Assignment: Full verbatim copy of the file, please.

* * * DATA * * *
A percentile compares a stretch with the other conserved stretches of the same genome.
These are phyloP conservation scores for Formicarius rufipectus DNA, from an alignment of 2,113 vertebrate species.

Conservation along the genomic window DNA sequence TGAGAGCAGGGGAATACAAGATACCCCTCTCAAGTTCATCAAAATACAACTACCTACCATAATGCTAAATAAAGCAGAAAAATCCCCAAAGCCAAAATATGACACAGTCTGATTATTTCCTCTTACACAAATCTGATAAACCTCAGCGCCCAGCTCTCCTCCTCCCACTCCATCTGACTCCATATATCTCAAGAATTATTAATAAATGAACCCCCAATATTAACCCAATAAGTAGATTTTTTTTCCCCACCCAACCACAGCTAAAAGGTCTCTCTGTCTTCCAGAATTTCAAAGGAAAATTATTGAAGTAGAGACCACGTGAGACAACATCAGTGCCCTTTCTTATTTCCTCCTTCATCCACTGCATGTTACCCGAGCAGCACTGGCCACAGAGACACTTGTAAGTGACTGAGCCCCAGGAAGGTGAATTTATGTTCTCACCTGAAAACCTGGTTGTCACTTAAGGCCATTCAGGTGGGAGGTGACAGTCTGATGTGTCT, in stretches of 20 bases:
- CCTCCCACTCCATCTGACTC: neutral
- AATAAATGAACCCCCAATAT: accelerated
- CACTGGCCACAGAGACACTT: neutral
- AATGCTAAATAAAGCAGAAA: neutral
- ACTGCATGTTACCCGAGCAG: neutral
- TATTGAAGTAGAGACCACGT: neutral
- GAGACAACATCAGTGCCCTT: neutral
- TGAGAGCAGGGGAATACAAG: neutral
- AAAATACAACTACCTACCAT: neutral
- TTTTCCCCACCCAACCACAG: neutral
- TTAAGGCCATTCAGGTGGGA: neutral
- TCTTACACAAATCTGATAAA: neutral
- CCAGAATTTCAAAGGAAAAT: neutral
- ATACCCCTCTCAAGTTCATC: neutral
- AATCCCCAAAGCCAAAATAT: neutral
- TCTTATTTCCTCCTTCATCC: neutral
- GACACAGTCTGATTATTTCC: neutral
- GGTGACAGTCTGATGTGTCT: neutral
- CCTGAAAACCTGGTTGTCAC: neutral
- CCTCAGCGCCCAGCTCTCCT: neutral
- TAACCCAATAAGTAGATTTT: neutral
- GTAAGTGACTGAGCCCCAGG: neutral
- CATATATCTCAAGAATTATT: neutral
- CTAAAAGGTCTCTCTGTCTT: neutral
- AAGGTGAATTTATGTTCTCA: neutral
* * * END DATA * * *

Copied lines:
A percentile compares a stretch with the other conserved stretches of the same genome.
These are phyloP conservation scores for Formicarius rufipectus DNA, from an alignment of 2,113 vertebrate species.

Conservation along the genomic window DNA sequence TGAGAGCAGGGGAATACAAGATACCCCTCTCAAGTTCATCAAAATACAACTACCTACCATAATGCTAAATAAAGCAGAAAAATCCCCAAAGCCAAAATATGACACAGTCTGATTATTTCCTCTTACACAAATCTGATAAACCTCAGCGCCCAGCTCTCCTCCTCCCACTCCATCTGACTCCATATATCTCAAGAATTATTAATAAATGAACCCCCAATATTAACCCAATAAGTAGATTTTTTTTCCCCACCCAACCACAGCTAAAAGGTCTCTCTGTCTTCCAGAATTTCAAAGGAAAATTATTGAAGTAGAGACCACGTGAGACAACATCAGTGCCCTTTCTTATTTCCTCCTTCATCCACTGCATGTTACCCGAGCAGCACTGGCCACAGAGACACTTGTAAGTGACTGAGCCCCAGGAAGGTGAATTTATGTTCTCACCTGAAAACCTGGTTGTCACTTAAGGCCATTCAGGTGGGAGGTGACAGTCTGATGTGTCT, in stretches of 20 bases:
- CCTCCCACTCCATCTGACTC: neutral
- AATAAATGAACCCCCAATAT: accelerated
- CACTGGCCACAGAGACACTT: neutral
- AATGCTAAATAAAGCAGAAA: neutral
- ACTGCATGTTACCCGAGCAG: neutral
- TATTGAAGTAGAGACCACGT: neutral
- GAGACAACATCAGTGCCCTT: neutral
- TGAGAGCAGGGGAATACAAG: neutral
- AAAATACAACTACCTACCAT: neutral
- TTTTCCCCACCCAACCACAG: neutral
- TTAAGGCCATTCAGGTGGGA: neutral
- TCTTACACAAATCTGATAAA: neutral
- CCAGAATTTCAAAGGAAAAT: neutral
- ATACCCCTCTCAAGTTCATC: neutral
- AATCCCCAAAGCCAAAATAT: neutral
- TCTTATTTCCTCCTTCATCC: neutral
- GACACAGTCTGATTATTTCC: neutral
- GGTGACAGTCTGATGTGTCT: neutral
- CCTGAAAACCTGGTTGTCAC: neutral
- CCTCAGCGCCCAGCTCTCCT: neutral
- TAACCCAATAAGTAGATTTT: neutral
- GTAAGTGACTGAGCCCCAGG: neutral
- CATATATCTCAAGAATTATT: neutral
- CTAAAAGGTCTCTCTGTCTT: neutral
- AAGGTGAATTTATGTTCTCA: neutral